Pennsylvania introduced its current no fault Divorce Code in 1980, enabling couples who both consent to divorce to move forward with resolving their economics and obtaining a divorce in 90 days, provided each spouse files an affidavit declaring the marriage “irretrievably broken.” However, if one of the parties does not consent to a divorce, then the Code requires a mandatory period of separation before a divorce may be granted. Originally, a couple had to be separated for three (3) years before a spouse could file an affidavit declaring the marriage to be irretrievably broken, and seek a divorce over the other spouse’s objection. This separation period was reduced to two (2) years in 1988, and has remained in effect until now.
After much debate, Pennsylvania’s Governor recently signed Act 102, amending the Divorce Code by reducing the separation period to only one (1) year for those who separate on or after December 1, 2016. A person seeking a divorce from a spouse who does not agree that the marriage is irretrievably broken need now only wait one year to file an affidavit and obtain a unilateral, no-fault divorce over the other spouse’s objection.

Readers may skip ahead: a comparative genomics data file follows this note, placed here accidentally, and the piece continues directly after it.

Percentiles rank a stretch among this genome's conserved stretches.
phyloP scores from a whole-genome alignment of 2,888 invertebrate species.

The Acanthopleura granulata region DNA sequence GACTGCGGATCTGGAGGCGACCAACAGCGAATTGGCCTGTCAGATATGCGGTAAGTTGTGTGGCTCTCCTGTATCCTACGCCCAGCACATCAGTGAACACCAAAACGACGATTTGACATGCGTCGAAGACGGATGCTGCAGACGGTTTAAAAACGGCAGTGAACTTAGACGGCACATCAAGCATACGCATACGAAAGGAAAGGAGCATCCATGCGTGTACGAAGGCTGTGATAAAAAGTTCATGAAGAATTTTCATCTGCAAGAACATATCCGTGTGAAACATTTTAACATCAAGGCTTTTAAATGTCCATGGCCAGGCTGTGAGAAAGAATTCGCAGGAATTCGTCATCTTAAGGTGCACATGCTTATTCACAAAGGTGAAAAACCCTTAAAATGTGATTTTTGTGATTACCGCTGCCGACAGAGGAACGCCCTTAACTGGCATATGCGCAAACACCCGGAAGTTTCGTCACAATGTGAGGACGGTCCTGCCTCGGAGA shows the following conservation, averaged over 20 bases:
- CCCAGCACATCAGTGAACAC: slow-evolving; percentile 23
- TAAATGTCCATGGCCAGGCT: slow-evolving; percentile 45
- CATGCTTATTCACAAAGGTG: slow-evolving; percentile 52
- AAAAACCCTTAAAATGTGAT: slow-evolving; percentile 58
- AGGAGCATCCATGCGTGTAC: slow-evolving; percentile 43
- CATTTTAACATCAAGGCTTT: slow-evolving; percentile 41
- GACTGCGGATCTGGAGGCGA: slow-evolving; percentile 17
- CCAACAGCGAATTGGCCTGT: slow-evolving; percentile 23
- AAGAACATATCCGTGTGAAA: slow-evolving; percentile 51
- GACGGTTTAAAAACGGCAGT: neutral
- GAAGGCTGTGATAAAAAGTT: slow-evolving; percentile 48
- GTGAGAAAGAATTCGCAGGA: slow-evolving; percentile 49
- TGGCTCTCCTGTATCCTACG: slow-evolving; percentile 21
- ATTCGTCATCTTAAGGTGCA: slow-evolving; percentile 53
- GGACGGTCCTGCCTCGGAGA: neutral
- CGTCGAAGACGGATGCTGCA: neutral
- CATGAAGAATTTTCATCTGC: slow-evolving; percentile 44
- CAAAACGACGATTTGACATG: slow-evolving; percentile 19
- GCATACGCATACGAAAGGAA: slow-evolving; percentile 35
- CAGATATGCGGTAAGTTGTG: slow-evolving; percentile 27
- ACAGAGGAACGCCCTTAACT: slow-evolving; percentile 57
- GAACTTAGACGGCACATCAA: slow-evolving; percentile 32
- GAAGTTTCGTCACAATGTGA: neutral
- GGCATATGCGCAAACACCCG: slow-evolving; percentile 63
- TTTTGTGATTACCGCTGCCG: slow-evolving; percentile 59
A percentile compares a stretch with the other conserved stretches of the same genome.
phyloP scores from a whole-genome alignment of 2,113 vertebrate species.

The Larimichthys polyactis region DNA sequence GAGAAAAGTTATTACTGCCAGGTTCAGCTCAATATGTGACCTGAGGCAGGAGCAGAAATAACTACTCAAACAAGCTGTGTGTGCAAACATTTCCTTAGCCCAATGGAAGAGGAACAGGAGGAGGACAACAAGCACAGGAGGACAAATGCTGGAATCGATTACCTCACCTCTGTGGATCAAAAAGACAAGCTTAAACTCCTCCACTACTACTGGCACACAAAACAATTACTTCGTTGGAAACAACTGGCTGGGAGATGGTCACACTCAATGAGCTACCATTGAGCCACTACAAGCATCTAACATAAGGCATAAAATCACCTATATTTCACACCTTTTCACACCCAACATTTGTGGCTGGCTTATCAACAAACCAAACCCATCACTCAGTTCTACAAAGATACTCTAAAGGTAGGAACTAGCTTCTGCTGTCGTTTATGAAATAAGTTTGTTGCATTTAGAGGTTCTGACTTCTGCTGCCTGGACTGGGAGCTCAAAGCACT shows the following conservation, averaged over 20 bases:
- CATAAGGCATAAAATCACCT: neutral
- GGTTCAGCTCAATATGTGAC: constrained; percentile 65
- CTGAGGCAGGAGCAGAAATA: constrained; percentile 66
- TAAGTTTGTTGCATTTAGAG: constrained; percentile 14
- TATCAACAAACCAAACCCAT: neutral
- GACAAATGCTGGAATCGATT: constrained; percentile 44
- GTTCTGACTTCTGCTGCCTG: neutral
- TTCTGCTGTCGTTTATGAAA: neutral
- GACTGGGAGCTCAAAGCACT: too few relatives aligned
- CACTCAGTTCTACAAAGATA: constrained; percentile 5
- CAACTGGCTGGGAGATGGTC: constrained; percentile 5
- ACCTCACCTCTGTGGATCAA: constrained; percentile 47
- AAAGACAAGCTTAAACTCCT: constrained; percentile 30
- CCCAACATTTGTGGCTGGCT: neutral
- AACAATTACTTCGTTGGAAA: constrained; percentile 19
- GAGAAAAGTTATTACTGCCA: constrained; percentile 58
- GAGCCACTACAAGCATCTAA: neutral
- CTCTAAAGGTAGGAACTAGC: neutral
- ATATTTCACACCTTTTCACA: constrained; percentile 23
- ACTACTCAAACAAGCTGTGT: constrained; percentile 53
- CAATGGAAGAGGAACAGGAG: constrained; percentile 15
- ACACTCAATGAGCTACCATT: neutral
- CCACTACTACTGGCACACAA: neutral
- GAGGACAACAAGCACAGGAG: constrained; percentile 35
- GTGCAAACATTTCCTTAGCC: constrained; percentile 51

The principle behind this mandatory waiting period has always been to discourage divorce and to provide couples an opportunity to reconcile, but the general consensus is that a long, mandatory period of separation does not help people reconcile. The longer period of separation actually unnecessarily extends these failing relationships, and many people become more acrimonious. This also needlessly draws out the period of time children are exposed to an unhealthy home environment. On the other hand, dependent spouses may find that that this shorter period negatively impacts their economic situation, because this the shorter period lessens their time to receive support as they transition into new lives. However, the counterbalance is that with a shorter separation period, couples may resolve the division of their assets and debts, and determine alimony for a dependent spouse sooner, without the additional cost resulting from extended litigation. We can all agree that getting it done sooner rather than later has its benefits for all involved, and Pennsylvania just made that possible! Let the Family Law lawyers at Strassburger McKenna Gutnick & Gefsky answer your specific questions as you navigate through this new process.